Singapore healthcare system still under pressure as hospitalised patients, ICU cases continue to rise, says MOH

MOH said that to cope with the rise in cases, it has been working with the public, community and private hospitals to set aside more beds for Covid-19 patients. — TODAY pic
MOH said that to cope with the rise in cases, it has been working with the public, community and private hospitals to set aside more beds for Covid-19 patients. — TODAY pic

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SINGAPORE, Oct 20 — The number of people infected with Covid-19 who require intensive care has continued to rise, with 80 new cases being admitted in the past two weeks despite social restrictions in place.

This is 34 more patients being admitted into the intensive care unit (ICU) compared to the previous two weeks, said the Ministry of Health today in an update on the coronavirus situation here.

MOH said that while the current measures put in place to stem infections have helped to moderate the rate of transmission, the daily case numbers are still rising and the healthcare system is still under pressure due to the latest wave of infections as the number of Covid-19 patients admitted to hospitals and treatments facilities rise in tandem with the total case numbers.

Currently, 1,738 cases, or 10 per cent of Covid-19 cases, are admitted to hospitals or the community treatment facilities because of severe symptoms or underlying conditions which require close observation.

People aged 60 and above who are not fully vaccinated make up about two-thirds of deaths and cases under intensive care, the ministry added.

While 98.6 per cent of people who come down with the disease continue to have either mild or no symptoms, MOH said a disproportionate proportion — 54.7 per cent — of the 495 cases who became severely ill in the past few days were unvaccinated, with the remainder being vaccinated individuals with co-morbidities.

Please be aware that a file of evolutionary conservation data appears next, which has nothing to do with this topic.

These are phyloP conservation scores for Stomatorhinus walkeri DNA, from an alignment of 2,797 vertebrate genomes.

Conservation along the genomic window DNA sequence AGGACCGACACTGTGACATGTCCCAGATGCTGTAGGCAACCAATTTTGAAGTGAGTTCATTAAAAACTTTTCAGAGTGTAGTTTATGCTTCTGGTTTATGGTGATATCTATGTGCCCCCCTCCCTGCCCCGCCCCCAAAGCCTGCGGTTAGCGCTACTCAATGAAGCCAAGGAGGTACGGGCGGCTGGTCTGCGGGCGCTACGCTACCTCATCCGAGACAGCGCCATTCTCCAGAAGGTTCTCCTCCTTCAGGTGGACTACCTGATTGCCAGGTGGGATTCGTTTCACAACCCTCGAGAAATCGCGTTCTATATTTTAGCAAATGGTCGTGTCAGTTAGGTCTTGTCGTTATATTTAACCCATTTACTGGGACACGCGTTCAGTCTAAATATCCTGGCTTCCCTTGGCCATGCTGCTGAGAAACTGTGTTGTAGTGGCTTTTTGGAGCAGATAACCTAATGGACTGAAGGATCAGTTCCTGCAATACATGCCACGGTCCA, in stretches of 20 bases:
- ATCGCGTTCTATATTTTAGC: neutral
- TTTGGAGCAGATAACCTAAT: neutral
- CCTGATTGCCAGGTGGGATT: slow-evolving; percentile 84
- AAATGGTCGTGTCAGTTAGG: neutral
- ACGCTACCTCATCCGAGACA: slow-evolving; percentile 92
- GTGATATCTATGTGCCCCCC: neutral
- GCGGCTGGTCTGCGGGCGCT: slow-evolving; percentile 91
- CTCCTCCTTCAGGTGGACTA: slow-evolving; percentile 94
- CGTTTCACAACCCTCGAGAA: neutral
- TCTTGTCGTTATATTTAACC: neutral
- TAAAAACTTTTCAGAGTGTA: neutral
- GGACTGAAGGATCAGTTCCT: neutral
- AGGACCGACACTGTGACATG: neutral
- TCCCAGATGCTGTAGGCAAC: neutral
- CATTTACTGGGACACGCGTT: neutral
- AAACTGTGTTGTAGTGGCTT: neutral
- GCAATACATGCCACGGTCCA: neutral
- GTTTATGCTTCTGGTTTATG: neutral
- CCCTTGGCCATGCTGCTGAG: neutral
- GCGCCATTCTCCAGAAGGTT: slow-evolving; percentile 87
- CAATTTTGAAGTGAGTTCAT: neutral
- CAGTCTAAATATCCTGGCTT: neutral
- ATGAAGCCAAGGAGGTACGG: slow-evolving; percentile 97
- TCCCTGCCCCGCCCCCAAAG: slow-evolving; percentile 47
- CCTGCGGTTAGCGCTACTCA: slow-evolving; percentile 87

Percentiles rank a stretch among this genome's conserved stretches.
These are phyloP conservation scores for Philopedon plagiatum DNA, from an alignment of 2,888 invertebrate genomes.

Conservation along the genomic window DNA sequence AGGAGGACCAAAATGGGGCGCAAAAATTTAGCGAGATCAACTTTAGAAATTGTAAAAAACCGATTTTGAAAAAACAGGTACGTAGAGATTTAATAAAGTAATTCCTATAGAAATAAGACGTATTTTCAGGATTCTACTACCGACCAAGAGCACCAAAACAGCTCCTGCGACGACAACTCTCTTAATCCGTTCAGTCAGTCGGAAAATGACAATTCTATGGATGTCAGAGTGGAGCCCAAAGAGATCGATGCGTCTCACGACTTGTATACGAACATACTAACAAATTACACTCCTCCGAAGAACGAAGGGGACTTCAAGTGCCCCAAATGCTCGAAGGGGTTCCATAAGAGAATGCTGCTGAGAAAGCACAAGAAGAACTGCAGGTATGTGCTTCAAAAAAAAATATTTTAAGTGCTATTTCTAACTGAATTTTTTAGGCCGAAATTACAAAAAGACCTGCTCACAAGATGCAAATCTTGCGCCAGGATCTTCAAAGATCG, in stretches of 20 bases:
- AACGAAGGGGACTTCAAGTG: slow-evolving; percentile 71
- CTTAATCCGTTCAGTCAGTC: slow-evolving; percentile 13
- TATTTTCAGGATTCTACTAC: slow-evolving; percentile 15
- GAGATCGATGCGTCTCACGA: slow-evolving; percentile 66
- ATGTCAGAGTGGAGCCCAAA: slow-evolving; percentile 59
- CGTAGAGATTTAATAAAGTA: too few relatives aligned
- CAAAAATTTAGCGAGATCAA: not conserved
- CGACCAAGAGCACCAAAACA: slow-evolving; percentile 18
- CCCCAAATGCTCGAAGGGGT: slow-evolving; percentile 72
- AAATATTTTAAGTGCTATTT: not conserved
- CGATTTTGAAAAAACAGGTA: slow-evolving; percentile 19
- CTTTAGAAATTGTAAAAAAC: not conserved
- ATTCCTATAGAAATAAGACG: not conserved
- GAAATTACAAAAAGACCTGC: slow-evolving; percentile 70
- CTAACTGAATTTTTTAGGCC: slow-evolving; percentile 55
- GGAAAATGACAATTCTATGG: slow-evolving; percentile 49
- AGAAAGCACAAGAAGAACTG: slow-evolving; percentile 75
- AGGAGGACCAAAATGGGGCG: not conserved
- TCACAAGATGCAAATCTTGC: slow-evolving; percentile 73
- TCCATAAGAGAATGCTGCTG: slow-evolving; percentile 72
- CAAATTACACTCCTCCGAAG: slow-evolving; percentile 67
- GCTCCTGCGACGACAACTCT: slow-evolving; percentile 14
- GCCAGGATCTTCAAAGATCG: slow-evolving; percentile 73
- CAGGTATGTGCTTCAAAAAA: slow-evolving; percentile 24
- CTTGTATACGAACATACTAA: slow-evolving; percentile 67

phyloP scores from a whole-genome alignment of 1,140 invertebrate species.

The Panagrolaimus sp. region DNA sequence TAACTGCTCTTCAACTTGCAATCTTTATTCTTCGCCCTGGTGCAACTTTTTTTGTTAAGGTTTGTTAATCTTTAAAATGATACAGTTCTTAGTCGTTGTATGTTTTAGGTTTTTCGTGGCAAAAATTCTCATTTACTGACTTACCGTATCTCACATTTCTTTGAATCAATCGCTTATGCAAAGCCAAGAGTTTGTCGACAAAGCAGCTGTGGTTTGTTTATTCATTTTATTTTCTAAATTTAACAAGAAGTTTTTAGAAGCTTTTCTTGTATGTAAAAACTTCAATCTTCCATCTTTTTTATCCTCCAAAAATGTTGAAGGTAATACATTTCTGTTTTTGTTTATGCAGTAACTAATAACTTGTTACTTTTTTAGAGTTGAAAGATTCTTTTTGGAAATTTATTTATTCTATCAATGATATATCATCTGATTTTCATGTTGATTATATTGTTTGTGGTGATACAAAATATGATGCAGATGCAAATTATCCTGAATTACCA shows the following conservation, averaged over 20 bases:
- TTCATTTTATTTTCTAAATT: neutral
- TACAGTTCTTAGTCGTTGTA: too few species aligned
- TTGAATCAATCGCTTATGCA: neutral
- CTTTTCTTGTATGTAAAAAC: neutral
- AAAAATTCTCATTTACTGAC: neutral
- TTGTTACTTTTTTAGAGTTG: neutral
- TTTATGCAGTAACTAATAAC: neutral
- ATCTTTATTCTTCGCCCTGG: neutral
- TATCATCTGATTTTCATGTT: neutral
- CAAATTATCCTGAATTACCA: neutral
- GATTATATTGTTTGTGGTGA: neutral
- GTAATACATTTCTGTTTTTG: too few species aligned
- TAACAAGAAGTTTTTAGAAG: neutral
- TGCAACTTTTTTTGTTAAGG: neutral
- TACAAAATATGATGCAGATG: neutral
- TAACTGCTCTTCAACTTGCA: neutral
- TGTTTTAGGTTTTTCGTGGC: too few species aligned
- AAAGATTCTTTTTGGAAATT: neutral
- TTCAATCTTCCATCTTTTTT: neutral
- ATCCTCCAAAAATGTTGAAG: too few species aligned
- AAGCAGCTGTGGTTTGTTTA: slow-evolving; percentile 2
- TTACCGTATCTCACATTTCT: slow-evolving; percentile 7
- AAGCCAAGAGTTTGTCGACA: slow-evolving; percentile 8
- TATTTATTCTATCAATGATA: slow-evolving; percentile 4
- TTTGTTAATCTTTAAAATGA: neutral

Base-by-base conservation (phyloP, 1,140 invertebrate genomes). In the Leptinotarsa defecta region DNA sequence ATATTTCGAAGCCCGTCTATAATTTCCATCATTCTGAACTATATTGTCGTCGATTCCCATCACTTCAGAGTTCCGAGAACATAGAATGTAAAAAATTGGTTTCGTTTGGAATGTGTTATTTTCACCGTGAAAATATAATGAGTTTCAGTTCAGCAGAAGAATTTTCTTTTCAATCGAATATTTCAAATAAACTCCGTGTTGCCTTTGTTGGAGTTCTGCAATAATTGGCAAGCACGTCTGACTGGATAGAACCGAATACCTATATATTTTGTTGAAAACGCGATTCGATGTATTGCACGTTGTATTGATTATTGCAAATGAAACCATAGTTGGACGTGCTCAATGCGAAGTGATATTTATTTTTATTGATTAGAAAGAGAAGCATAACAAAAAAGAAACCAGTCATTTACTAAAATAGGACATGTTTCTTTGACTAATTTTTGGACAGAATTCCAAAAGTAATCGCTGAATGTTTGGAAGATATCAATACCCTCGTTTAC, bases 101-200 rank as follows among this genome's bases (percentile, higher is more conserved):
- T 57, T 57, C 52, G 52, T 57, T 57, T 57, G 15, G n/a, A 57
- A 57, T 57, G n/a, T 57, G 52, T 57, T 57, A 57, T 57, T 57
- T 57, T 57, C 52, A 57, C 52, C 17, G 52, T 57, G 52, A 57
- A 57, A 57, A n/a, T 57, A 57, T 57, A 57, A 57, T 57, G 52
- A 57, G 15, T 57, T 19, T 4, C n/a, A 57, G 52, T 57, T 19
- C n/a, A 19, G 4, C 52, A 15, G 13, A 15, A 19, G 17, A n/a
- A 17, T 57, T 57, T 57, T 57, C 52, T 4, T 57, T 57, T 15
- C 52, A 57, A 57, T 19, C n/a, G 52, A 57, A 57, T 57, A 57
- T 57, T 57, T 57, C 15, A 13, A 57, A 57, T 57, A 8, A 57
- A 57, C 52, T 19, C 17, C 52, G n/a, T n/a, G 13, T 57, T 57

“Unfortunately, the number of unvaccinated seniors above 60 years old who are infected has risen over the past few days, to about 100 a day,” said the ministry.

On the hospital capacity, MOH said there are now 1,650 isolation beds and 200 ICU beds for Covid-19 patients in public hospitals.

Eighty-nine per cent of the isolation beds have been filled, while the occupancy rate for ICU beds — which include existing Covid-19 patients who still require intensive care, newly admitted patients who need to be monitored as well as non-Covid-19 patients — stands at 67 per cent.

MOH said that to cope with the rise in cases, it has been working with the public, community and private hospitals to set aside more beds for Covid-19 patients.

In addition to the 4,200 hospital beds and beds in community treatment facilities, another 100 more can be readied to handle ICU cases at short notice, it said.

During a press briefing by the Government’s Covid-19 task force today, Health Minister Ong Ye Kung said the authorities plan to beef up manpower through redeploying former Covid-19 swab testers as patient care and healthcare assistants.

The ministry also will tap some of the 2,000 healthcare workers who have signed up under the SG Healthcare Corps initiative. Of these, more than 800 are ready for deployment, said Ong.

To further reduce the load, hospital clinical teams have also been actively referring more stable patients to community treatment facilities for further monitoring.

Patients who no longer need to be closely watched will be referred to community isolation facilities or placed on home recovery.

“The close coordination between the different facilities and teams has enabled more streamlined transfers to keep the hospitalisation numbers low,” said MOH.

MOH is also working with community hospitals to operate more beds like those in the community treatment facilities to care for old Covid-19 patients with comorbidities.

The hospitals have also reduced non-urgent and non-life-threatening care treatments to alleviate the pressure on public hospital capacity and manpower, and private hospitals have also been mobilised to attend to some non-urgent patients from public hospitals, said MOH. — TODAY

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